Donald Trump’s Syria Withdrawal Isn’t Supported by Mattis, Pompeo or the Troops, Lindsey Graham Says

Republican Senator Lindsey Graham of South Carolina, typically a fierce supporter of the president, continued on Thursday to lash out at Donald Trump's sudden announcement that the U.S. military would be withdrawing troops from Syria.

Democrats and Republicans alike have offered severe criticism of Trump since he made the dramatic foreign policy reversal on Twitter, saying such a withdrawal of U.S. support to Kurdish and Arab militias will destabilize the region and only strengthen the Islamic State militant group. Lawmakers from both parties have said they support the withdrawal of troops, but that now was neither the safe nor appropriate time to do so.

Graham revealed during a press conference on Thursday with Democratic Senators Jack Reed of Rhode Island and Bob Menendez of New Jersey that neither Secretary of Defense James Mattis nor Secretary of State Mike Pompeo supported such a withdrawal of troops, according to conversations that Graham had with the two officials about the matter.

“[Mattis] thought that the time was not right to leave,” Graham said. Pompeo believed that conditions on the ground in Syria are “not right yet for us to leave,” the GOP senator added.

Mattis later resigned Thursday evening, saying because Trump has "the right to a Secretary of Defense whose views are better aligned with yours" on a number of foreign policy issues, "I believe it is right for me to step down from this position."

“I am confident–I talked to [national security adviser John] Bolton yesterday– that this decision did not come based on advice from his national security team,” said Graham, who returned from a trip to Afghanistan on Wednesday. “It came from the president himself.”

The president has a "great team" of national security advisers around him, Graham said, adding that "he just needs to listen" to them.

Donald Trump, Syria, Withdrawal, Troops, Lindsey Graham
Senator Lindsey Graham (center) speaks during a press conference with Senator Robert Menendez (left) and Senator Jack Reed ((right) at the U.S. Capitol, on December 20. Graham said that neither Secretary of Defense James Mattis nor Secretary of State Mike Pompeo supported such a withdrawal of troops. Photo by Win McNamee/Getty Images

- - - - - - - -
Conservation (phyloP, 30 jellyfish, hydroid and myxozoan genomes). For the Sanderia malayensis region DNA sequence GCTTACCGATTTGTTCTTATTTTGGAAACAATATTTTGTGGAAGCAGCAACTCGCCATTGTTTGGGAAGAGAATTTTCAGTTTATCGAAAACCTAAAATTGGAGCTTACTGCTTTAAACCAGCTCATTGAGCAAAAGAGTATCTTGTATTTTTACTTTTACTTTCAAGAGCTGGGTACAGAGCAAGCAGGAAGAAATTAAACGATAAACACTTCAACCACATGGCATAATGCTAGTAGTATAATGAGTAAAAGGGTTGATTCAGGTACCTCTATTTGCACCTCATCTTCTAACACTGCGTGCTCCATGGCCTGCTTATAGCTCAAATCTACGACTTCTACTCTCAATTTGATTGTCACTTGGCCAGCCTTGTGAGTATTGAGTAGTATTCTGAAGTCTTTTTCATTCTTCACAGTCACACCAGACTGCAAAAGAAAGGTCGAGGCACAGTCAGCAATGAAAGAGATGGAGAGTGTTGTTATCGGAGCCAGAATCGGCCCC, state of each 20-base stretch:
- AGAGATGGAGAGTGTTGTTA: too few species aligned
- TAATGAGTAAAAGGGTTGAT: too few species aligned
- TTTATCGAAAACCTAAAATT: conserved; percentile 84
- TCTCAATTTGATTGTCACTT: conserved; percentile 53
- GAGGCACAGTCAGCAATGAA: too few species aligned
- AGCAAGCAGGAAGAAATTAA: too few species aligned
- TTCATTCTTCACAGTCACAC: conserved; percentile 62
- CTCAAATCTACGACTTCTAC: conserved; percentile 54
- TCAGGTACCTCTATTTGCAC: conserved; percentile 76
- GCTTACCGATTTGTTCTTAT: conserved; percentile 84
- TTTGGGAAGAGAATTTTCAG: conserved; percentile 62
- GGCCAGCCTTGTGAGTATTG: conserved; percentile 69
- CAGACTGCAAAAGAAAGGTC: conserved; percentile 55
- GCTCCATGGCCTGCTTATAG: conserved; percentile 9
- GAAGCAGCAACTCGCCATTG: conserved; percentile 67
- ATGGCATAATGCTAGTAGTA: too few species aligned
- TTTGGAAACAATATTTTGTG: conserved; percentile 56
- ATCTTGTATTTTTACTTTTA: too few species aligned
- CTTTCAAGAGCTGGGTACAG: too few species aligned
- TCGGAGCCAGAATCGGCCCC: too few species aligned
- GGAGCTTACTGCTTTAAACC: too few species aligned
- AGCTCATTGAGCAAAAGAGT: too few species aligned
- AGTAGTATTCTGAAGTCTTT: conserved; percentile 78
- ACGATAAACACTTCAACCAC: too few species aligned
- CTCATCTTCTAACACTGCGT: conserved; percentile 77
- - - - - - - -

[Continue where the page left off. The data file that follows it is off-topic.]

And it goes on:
Trump tweeted Thursday morning that "Russia, Iran, Syria & many others are not happy about the U.S. leaving, despite what the Fake News says, because now they will have to fight ISIS and others, who they hate, without us."

Graham disagreed, saying those three countries were "ecstatic. The only reason they're not dancing in the aisles in Tehran and ISIS camp is that they don't believe in dancing," he added.

Russian President Vladimir Putin praised Trump's decision on Thursday, saying he had "done the right thing."

The president's decision came a week earlier, after a call with Turkish President Recep Tayyip Erdogan concerning a weapons deal and a plausible attack in the region against U.S. allies. Although known to Trump's military officials, there was apparent confusion by many within the Pentagon and the White House after the president's sudden announcement on Twitter.

A Defense Department official told Newsweek the Pentagon will bring home the 2,000 U.S. troops in phases as they're removed from Syria over the next 30 days, but that some of the plans are still unknown. U.S.-led airstrikes in the region against ISIS would continue, according to a second Pentagon source who told Newsweek.

Trump directed a tweet at Graham shortly after the legislator's press conference, saying it was “so hard to believe that Lindsey Graham would be against saving soldier lives & billions of $$$.”

“I don't want to hear any more about how much we love our troops,” Graham said. “We all love our troops… They don't want to leave until the job's done.”

In a series of tweets on Wednesday, the president claimed, “We have defeated ISIS in Syria,” much to the disagreement of military experts and officials.

“Anyone who thinks ISIS has been defeated in Syria doesn't know ISIS or Syria, much less the broader context,” Chris Meserole, a Middle East expert at the Washington D.C.-based Brookings Institution, told Newsweek. “Just because the caliphate came to an end doesn't mean the group itself did. On the contrary, it's still operational and active—witness all the activity in western Iraq.”

Graham, like many of his Democrat and Republican colleagues in the Senate, remained visibly frustrated with the president, urging and pleading him to revert his decision to withdraw troops from the war-torn country.

"I have tried to help President Trump where I can and will continue to do so," Graham said. "I want him to be successful, but I find myself in the situation where the best way I can help the president is to tell the truth as I see it."

Update: This story has been updated to include that Secretary of Defense James Mattis has resigned.